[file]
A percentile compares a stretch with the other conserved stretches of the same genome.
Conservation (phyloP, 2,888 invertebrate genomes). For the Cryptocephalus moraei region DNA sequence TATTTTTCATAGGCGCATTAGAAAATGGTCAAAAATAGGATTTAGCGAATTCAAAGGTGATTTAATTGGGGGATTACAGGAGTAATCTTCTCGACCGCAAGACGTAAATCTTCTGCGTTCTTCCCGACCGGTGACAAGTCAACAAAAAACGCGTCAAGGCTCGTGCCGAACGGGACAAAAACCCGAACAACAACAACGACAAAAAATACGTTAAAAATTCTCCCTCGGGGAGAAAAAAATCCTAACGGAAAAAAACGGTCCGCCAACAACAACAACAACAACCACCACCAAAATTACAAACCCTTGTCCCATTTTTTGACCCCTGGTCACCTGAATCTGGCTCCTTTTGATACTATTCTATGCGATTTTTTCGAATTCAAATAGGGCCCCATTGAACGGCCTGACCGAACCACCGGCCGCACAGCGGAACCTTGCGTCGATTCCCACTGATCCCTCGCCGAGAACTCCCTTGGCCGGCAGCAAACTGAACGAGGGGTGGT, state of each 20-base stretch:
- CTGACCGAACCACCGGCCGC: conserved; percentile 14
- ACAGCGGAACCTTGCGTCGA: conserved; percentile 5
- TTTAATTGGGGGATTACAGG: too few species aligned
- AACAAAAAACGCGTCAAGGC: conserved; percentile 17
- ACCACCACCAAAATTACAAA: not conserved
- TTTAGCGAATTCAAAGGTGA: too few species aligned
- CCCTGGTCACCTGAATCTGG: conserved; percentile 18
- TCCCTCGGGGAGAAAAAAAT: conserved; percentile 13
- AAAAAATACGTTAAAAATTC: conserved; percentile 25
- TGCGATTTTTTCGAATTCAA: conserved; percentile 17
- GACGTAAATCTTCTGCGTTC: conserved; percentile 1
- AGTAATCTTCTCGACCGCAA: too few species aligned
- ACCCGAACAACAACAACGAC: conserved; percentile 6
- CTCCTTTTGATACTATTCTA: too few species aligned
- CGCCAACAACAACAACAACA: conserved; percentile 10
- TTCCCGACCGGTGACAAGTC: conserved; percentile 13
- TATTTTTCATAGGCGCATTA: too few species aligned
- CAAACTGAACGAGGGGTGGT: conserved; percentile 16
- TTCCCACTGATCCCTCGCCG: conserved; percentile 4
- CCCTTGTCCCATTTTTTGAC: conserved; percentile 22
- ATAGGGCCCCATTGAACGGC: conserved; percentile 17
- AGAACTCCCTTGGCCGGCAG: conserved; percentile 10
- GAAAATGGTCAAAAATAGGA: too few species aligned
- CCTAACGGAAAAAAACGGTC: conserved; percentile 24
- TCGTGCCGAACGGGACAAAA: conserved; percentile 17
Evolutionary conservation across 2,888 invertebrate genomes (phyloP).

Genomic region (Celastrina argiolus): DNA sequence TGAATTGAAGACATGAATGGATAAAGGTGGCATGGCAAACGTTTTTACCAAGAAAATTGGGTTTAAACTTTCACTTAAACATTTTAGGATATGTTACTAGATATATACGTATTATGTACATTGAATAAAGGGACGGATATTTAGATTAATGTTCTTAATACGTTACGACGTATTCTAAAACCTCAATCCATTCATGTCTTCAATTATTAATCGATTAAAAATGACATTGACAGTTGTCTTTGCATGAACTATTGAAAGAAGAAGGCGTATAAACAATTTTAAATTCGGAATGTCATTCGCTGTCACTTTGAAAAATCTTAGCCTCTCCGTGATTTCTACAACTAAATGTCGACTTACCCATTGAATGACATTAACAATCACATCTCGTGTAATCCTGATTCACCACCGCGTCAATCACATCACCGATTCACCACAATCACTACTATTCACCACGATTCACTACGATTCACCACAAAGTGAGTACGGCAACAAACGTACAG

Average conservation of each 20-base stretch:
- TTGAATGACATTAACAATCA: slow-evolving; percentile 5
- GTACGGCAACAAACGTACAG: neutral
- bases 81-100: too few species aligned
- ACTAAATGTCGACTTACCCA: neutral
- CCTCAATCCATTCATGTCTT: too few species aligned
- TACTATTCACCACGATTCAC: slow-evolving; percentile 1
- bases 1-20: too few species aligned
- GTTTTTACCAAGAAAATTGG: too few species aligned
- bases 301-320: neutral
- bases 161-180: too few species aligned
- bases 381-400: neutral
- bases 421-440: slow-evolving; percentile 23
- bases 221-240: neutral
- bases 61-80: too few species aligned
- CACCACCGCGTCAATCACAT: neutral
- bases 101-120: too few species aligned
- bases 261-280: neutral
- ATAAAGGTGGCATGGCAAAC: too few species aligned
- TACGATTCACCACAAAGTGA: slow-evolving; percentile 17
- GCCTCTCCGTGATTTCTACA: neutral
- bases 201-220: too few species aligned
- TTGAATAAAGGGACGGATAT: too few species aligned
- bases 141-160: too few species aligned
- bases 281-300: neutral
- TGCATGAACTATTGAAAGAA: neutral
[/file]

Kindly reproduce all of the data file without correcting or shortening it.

A percentile compares a stretch with the other conserved stretches of the same genome.
Conservation (phyloP, 2,888 invertebrate genomes). For the Cryptocephalus moraei region DNA sequence TATTTTTCATAGGCGCATTAGAAAATGGTCAAAAATAGGATTTAGCGAATTCAAAGGTGATTTAATTGGGGGATTACAGGAGTAATCTTCTCGACCGCAAGACGTAAATCTTCTGCGTTCTTCCCGACCGGTGACAAGTCAACAAAAAACGCGTCAAGGCTCGTGCCGAACGGGACAAAAACCCGAACAACAACAACGACAAAAAATACGTTAAAAATTCTCCCTCGGGGAGAAAAAAATCCTAACGGAAAAAAACGGTCCGCCAACAACAACAACAACAACCACCACCAAAATTACAAACCCTTGTCCCATTTTTTGACCCCTGGTCACCTGAATCTGGCTCCTTTTGATACTATTCTATGCGATTTTTTCGAATTCAAATAGGGCCCCATTGAACGGCCTGACCGAACCACCGGCCGCACAGCGGAACCTTGCGTCGATTCCCACTGATCCCTCGCCGAGAACTCCCTTGGCCGGCAGCAAACTGAACGAGGGGTGGT, state of each 20-base stretch:
- CTGACCGAACCACCGGCCGC: conserved; percentile 14
- ACAGCGGAACCTTGCGTCGA: conserved; percentile 5
- TTTAATTGGGGGATTACAGG: too few species aligned
- AACAAAAAACGCGTCAAGGC: conserved; percentile 17
- ACCACCACCAAAATTACAAA: not conserved
- TTTAGCGAATTCAAAGGTGA: too few species aligned
- CCCTGGTCACCTGAATCTGG: conserved; percentile 18
- TCCCTCGGGGAGAAAAAAAT: conserved; percentile 13
- AAAAAATACGTTAAAAATTC: conserved; percentile 25
- TGCGATTTTTTCGAATTCAA: conserved; percentile 17
- GACGTAAATCTTCTGCGTTC: conserved; percentile 1
- AGTAATCTTCTCGACCGCAA: too few species aligned
- ACCCGAACAACAACAACGAC: conserved; percentile 6
- CTCCTTTTGATACTATTCTA: too few species aligned
- CGCCAACAACAACAACAACA: conserved; percentile 10
- TTCCCGACCGGTGACAAGTC: conserved; percentile 13
- TATTTTTCATAGGCGCATTA: too few species aligned
- CAAACTGAACGAGGGGTGGT: conserved; percentile 16
- TTCCCACTGATCCCTCGCCG: conserved; percentile 4
- CCCTTGTCCCATTTTTTGAC: conserved; percentile 22
- ATAGGGCCCCATTGAACGGC: conserved; percentile 17
- AGAACTCCCTTGGCCGGCAG: conserved; percentile 10
- GAAAATGGTCAAAAATAGGA: too few species aligned
- CCTAACGGAAAAAAACGGTC: conserved; percentile 24
- TCGTGCCGAACGGGACAAAA: conserved; percentile 17
Evolutionary conservation across 2,888 invertebrate genomes (phyloP).

Genomic region (Celastrina argiolus): DNA sequence TGAATTGAAGACATGAATGGATAAAGGTGGCATGGCAAACGTTTTTACCAAGAAAATTGGGTTTAAACTTTCACTTAAACATTTTAGGATATGTTACTAGATATATACGTATTATGTACATTGAATAAAGGGACGGATATTTAGATTAATGTTCTTAATACGTTACGACGTATTCTAAAACCTCAATCCATTCATGTCTTCAATTATTAATCGATTAAAAATGACATTGACAGTTGTCTTTGCATGAACTATTGAAAGAAGAAGGCGTATAAACAATTTTAAATTCGGAATGTCATTCGCTGTCACTTTGAAAAATCTTAGCCTCTCCGTGATTTCTACAACTAAATGTCGACTTACCCATTGAATGACATTAACAATCACATCTCGTGTAATCCTGATTCACCACCGCGTCAATCACATCACCGATTCACCACAATCACTACTATTCACCACGATTCACTACGATTCACCACAAAGTGAGTACGGCAACAAACGTACAG

Average conservation of each 20-base stretch:
- TTGAATGACATTAACAATCA: slow-evolving; percentile 5
- GTACGGCAACAAACGTACAG: neutral
- bases 81-100: too few species aligned
- ACTAAATGTCGACTTACCCA: neutral
- CCTCAATCCATTCATGTCTT: too few species aligned
- TACTATTCACCACGATTCAC: slow-evolving; percentile 1
- bases 1-20: too few species aligned
- GTTTTTACCAAGAAAATTGG: too few species aligned
- bases 301-320: neutral
- bases 161-180: too few species aligned
- bases 381-400: neutral
- bases 421-440: slow-evolving; percentile 23
- bases 221-240: neutral
- bases 61-80: too few species aligned
- CACCACCGCGTCAATCACAT: neutral
- bases 101-120: too few species aligned
- bases 261-280: neutral
- ATAAAGGTGGCATGGCAAAC: too few species aligned
- TACGATTCACCACAAAGTGA: slow-evolving; percentile 17
- GCCTCTCCGTGATTTCTACA: neutral
- bases 201-220: too few species aligned
- TTGAATAAAGGGACGGATAT: too few species aligned
- bases 141-160: too few species aligned
- bases 281-300: neutral
- TGCATGAACTATTGAAAGAA: neutral